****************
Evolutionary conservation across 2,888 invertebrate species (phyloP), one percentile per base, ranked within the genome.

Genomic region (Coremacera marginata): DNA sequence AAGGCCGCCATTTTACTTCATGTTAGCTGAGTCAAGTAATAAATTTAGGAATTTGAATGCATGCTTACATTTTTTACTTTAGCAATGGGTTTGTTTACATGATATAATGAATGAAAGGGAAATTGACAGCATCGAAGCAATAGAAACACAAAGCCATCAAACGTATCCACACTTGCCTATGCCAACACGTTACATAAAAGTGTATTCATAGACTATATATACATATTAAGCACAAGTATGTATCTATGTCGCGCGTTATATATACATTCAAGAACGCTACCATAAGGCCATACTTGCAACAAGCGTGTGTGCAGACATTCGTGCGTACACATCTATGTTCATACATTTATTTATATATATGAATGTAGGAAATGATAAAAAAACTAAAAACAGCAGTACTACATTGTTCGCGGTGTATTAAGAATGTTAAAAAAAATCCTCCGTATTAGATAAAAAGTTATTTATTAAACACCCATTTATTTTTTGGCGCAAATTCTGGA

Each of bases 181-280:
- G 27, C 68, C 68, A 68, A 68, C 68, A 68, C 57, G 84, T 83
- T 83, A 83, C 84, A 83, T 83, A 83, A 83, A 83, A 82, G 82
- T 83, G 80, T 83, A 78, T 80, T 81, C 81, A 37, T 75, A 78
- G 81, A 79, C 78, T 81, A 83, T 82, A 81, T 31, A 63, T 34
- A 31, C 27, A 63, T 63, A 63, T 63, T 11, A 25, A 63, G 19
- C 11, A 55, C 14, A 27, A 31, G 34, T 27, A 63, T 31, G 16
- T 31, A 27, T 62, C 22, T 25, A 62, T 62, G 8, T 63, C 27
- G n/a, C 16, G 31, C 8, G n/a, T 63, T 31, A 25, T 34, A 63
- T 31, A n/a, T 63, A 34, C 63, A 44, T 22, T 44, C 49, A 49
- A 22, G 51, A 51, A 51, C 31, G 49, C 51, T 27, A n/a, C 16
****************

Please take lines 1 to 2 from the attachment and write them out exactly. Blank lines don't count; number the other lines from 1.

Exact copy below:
Evolutionary conservation across 2,888 invertebrate species (phyloP), one percentile per base, ranked within the genome.

Genomic region (Coremacera marginata): DNA sequence AAGGCCGCCATTTTACTTCATGTTAGCTGAGTCAAGTAATAAATTTAGGAATTTGAATGCATGCTTACATTTTTTACTTTAGCAATGGGTTTGTTTACATGATATAATGAATGAAAGGGAAATTGACAGCATCGAAGCAATAGAAACACAAAGCCATCAAACGTATCCACACTTGCCTATGCCAACACGTTACATAAAAGTGTATTCATAGACTATATATACATATTAAGCACAAGTATGTATCTATGTCGCGCGTTATATATACATTCAAGAACGCTACCATAAGGCCATACTTGCAACAAGCGTGTGTGCAGACATTCGTGCGTACACATCTATGTTCATACATTTATTTATATATATGAATGTAGGAAATGATAAAAAAACTAAAAACAGCAGTACTACATTGTTCGCGGTGTATTAAGAATGTTAAAAAAAATCCTCCGTATTAGATAAAAAGTTATTTATTAAACACCCATTTATTTTTTGGCGCAAATTCTGGA